Knowing just how bad the local multiplayer can get, the value proposition here just doesn’t add up. Smash Bros. on consoles (like, say, the upcoming Wii U version) requires one copy of the game and four controllers for flawless multiplayer fun. Smash Bros. for 3DS requires four copies of the game and four individual systems to create an inconsistent, and therefore far less fun, experience. For many casual fans, four-player bouts are a fundamental part of the Smash Bros. experience, so it’s a massive downer to see the 3DS version struggle to deliver a consistent experience. And because of how the 3DS local wireless works, you’re pretty much at your connection’s mercy if there’s any interference in your play area.

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Do I know you?

Here’s a quick, spoiler-free refresher on some of the newcomers in Super Smash Bros. for 3DS.

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Mega Man (Mega Man)

A ranged specialist with super-strong Smash attacks that travel a short distance.

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Shulk (Xenoblade)

A heavy bruiser that can dish out damage or reflect it with his counterattack.

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Lucina (Fire Emblem: Awakening)

Pretty much just a female Marth clone.

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Pac-Man (Pac-Man)

Has some very fun, bizarre moves, like a fire hydrant that pushes fighters around and a power-pellet-munching horizontal charge.

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Greninja (Pokemon X and Y)

One of the slipperiest fighters, able to zip around the stage and get some quick shots in before opponents can react.

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Robin (Fire Emblem: Awakening)

Has some slow but powerful special attacks, which need time to recharge after a set number of uses.

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Villager (Animal Crossing: New Leaf)

Truly an outlier in the group, with some of the weirdest (and most fun) attack animations.

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Little Mac (Punch-Out!!)

Beats opponents to a pulp on the ground, but is incredible vulnerable in the air.

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Rosalina and Luma (Super Mario Galaxy)

This duo is very tricky to control, but can safely pester enemies from long-range.

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Palutena (Kid Icarus)

A jack-of-all-trades, with excellent offensive Smash attacks and defensive special moves.

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Wii Fit Trainer (Wii Fit)

Has pretty stiff handling, but her normal attacks pack some serious punch.

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Mii Fighter (Mii Maker)

Comes in three well-rounded varieties–Brawler, Gunner, or Swordfighter–each with multiple special move combinations.

Although Smash Bros. was made to be enjoyed with others, Smash Bros. for 3DS doesn’t skimp on single-player diversions. This time around, though, the solo play feels basic and unexciting, and not just because there’s no equivalent to the epic Subspace Emissary adventure seen in Brawl. Classic mode is a serviceable Arcade-style gauntlet, while All-Star Mode is essentially the same experience with a Nintendo history twist. Score-chasers will appreciate the return of mini-games like Home Run Contest and Multi-Man Smash. But Smash Run, the new mode with the most potential, comes up short. It has you wandering around a gigantic, maze-like stage, collecting stat boosts by beating up minor enemies that aren’t fun to fight, before plopping you into a randomly selected contest. What this boils down to is five minutes of monotony for around 20 seconds of unpredictable excitement, a gameplay loop that loses its appeal almost immediately.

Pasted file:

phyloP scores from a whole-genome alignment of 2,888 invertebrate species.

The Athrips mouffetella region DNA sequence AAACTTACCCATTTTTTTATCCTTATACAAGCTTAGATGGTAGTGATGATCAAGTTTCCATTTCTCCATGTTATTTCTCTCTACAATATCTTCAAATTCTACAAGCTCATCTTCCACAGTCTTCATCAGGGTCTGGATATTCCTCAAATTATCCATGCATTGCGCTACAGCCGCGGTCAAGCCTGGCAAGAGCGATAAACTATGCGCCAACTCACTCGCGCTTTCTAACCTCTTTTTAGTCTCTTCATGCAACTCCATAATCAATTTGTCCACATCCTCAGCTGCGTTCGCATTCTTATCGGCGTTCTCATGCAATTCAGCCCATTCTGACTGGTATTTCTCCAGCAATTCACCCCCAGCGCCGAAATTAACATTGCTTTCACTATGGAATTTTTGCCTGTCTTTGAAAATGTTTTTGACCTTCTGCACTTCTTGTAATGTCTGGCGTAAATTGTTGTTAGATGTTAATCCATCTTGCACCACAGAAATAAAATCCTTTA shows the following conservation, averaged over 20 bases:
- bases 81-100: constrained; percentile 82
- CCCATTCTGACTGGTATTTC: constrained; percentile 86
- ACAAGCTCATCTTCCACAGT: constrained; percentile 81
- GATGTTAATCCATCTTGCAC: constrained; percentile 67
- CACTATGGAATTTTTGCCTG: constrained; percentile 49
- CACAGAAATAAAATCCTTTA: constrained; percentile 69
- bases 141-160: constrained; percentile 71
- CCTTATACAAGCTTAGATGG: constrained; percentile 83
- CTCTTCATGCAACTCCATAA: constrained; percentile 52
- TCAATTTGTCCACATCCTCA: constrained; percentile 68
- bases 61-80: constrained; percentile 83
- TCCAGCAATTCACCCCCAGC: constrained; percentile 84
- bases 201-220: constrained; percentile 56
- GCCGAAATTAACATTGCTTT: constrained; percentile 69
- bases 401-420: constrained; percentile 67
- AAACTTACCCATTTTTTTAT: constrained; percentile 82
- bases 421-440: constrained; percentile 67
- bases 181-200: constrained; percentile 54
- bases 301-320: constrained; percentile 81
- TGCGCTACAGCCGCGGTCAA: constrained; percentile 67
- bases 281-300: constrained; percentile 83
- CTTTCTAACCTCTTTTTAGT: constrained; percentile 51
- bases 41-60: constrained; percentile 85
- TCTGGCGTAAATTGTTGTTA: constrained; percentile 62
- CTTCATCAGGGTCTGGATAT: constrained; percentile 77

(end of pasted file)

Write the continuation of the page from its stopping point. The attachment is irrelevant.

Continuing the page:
The Smash Run mode is also meant to encourage a new twist for the series: customization, where you can adjust your preferred fighter’s specialties (attack, defense, or mobility) with equipped items and change the way their suite of special moves work. But as I learned from the somewhat similar gem system in Street Fighter X Tekken, giving players the option to tweak their fighters goes against the core foundation of a fighting game: learning how each character works so that you know how to play as or against them. While the Mii Fighters are a clever, even-handed way to incorporate player-made characters into the roster, all the other customization options seem counterintuitive to getting the most out of the game. In short, it doesn’t add anything really meaningful to the overall experience.

Super Smash Bros. for 3DS opts to improve the familiar gameplay rather than reinvent it, with a focus on well-balanced bouts and technical depth. But in a game from a series that’s so well-known for its enjoyable multiplayer, it’s disheartening to see the local wireless be so inconsistent in delivering smooth, uninhibited fun. If you want to get ahead of the Wii U pack and don’t mind the bare-essentials feel of one-on-one duels, this 3DS version is worth playing. Everyone else who’s expecting great things from Super Smash Bros. for Wii U: just wait.

A highly polished iteration of Smash Bros. that plays great on its own. But if you’re afflicted by latency problems in local multiplayer, you’ll suddenly become painfully aware of the 3DS version’s critical shortcomings.

Editor’s note: The text, score, and pros and cons of this review have been updated to reflect additional testing of the latency issues during four-player local multiplayer.